I was asleep, stretched out in the semi-folded position in the back seat of the car. With three people on the road, the back seat often functions as a storage space, a “magazine table” for all the miscelanious stuff, a “coverup” for more stored supplies underneath and behind it; but lately, it’s also been a faithful aid in submitting to the hot summer’s tiring heat and the moon’s dreamful serenades. It was another one of the nights where the arrival time was promising to be in the early hours of the new days. And thus, we were driving Aswan to Luxor, with Edfu coming up as a via point.
Edfu hosts another one of Egyptian temples, the Temple of Horus. After attending the Sound and Light show at the Philae Temple in Aswan the previous night, making one at Edfu would have been a treat. But as often times our story goes, we did not know the time for the (English) show, we could not read our Arabic written program card, and the card listed wrong times regardless. And so we did what we always do in situations like this, just pretend that it will all work out. We just wondered how.
Tolik and Borya approached the guard. It seemed that the guard was doing a good job keeping the villains away from the Temple, unfortunately, the revolution have a similar effect on the entire Egyptian tourism. In fact, in Cairo along tourism went down by over 5 million people. “There needs to be minimum 5 people to run a show” stated the guard. At the moment they had 3, ourselves included. “But what do we do?” pitifully shrugged Borya. “Well…” Turned out they don’t need 5 people, they just need 5 tickets to be sold in order to cover the costs of putting on a show. We looked around our lonely-standing car among the vast parking space in hope for more late-comers, but somehow the dead of the night stretching behind the curve of the road did not provide promises. We quickly exchanged questioning glances and agreeing nods of the head, and turned to the guard – “5 tickets please.” For when you come for the show, and when the logistics fail but the spirits don’t, Show Must Go On!
It felt strange walking into the Temple harbor with only floor lights accompanying your presence. It was like going behind the curtain of a big show the morning of its grand performance, where everything rests peacefully, undisturbed, yet already full of energy and emotion for the night. ‘Three chairs please,’ and the chairs appeared in the center of a cleared arena, ‘Front row. Please.’ ‘Lights,’ and the pastel waves of pinks and purples spilled across the Temple’s wall. “What language would you prefer?” double checked Hamti, our guide. ‘Sound!’ and the introduction echoed in fast-forwarded English. At that point we made it to our seats –‘Action.’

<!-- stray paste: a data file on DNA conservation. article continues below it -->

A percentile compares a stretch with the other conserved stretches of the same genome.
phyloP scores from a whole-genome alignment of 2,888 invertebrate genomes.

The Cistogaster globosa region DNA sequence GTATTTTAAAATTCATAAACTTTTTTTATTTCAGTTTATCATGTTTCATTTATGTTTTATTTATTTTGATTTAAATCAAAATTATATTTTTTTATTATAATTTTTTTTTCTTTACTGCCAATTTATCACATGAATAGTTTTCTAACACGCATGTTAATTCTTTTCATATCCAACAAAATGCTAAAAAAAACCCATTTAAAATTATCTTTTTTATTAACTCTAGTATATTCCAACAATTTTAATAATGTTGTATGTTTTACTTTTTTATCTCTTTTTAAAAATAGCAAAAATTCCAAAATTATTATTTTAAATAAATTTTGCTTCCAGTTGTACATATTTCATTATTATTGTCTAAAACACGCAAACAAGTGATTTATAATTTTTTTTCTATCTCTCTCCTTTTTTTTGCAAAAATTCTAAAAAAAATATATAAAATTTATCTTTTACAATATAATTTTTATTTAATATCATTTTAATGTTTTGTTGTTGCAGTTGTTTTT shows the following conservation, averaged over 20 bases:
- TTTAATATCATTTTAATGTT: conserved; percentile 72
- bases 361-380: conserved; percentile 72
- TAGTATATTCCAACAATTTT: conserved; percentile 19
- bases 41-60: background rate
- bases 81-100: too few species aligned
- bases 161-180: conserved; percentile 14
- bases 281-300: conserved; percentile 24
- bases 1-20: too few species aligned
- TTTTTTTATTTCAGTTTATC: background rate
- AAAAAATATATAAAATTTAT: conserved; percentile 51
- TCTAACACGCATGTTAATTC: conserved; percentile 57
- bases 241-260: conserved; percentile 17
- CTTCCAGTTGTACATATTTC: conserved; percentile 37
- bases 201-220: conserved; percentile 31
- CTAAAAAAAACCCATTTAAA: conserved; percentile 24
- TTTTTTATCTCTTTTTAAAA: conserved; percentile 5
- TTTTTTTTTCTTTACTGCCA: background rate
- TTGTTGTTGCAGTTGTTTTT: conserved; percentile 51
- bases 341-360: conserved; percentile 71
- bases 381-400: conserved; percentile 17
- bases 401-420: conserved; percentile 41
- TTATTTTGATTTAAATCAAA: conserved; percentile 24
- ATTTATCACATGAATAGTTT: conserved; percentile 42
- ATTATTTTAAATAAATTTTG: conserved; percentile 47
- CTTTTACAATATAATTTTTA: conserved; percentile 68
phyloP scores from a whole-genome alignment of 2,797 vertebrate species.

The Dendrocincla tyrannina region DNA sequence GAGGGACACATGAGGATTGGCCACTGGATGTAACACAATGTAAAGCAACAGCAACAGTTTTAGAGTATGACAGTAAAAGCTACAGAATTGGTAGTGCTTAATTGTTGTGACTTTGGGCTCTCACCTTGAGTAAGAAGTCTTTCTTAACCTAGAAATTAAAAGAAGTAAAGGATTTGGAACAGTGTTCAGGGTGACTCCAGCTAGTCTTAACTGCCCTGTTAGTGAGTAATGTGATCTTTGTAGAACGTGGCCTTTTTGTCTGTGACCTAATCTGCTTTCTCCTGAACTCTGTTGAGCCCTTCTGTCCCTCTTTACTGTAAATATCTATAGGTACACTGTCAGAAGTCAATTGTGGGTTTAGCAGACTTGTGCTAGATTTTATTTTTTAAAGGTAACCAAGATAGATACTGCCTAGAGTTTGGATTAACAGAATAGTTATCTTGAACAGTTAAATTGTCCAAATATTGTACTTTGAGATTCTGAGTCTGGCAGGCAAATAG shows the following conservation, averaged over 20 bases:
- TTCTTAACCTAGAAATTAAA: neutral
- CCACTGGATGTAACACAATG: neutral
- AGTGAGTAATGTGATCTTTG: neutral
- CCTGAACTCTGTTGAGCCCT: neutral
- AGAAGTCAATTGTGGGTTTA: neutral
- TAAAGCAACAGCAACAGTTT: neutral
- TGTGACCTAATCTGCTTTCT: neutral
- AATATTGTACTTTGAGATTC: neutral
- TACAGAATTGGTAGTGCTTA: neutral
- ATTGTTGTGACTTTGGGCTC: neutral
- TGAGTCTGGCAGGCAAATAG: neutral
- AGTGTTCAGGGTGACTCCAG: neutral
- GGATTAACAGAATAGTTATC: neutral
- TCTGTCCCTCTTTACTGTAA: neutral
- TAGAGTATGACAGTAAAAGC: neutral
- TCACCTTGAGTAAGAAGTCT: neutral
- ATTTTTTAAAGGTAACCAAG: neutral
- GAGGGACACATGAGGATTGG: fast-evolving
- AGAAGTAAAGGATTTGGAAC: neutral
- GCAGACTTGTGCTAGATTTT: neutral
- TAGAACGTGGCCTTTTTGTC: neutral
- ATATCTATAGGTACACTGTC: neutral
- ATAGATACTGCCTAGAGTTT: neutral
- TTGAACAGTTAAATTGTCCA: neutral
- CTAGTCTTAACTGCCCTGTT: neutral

Similarly the Sound and Light performance at Philae, the show took us through the history of the Temple as we moved within the two-century old remains. Conveniently enough, the three chairs were moving with us, or rather thoughtfully rushed by a porter from point to point to assure our greatest comfort. Though I must admit that after seeing the Giza S&L performance, I still think Edfu was more colorfully done, but the intimacy alone of the show was worth the price. There’s something to it, sitting in an arena of a Temple built for Gods, worshiped by priests, prayed in by monks, and destroyed by warriors… a place that saw more years of history than many countries have in their passports. A place that recorded stories from the time when no other evidence exists. It stands on the banks of the great Nile, in an African country that differs the most from the rest of its continental neighbors. So as the light projection of a feather took flight across the four walls and soared into the starry sky, so did our awe.
About an hour later we unwillingly strolled towards Wilma, disappointed that they would not let us camp out at the Temple’s clearing for the night. We gave Hamti a 50km lift to his house, which was on our way, and pursued our way to Luxor. ‘Good bye’ we waved to Edfu, which with its pastel lights off, was already camouflaging with the darkness of the night, ‘and thank you tourists for not coming.’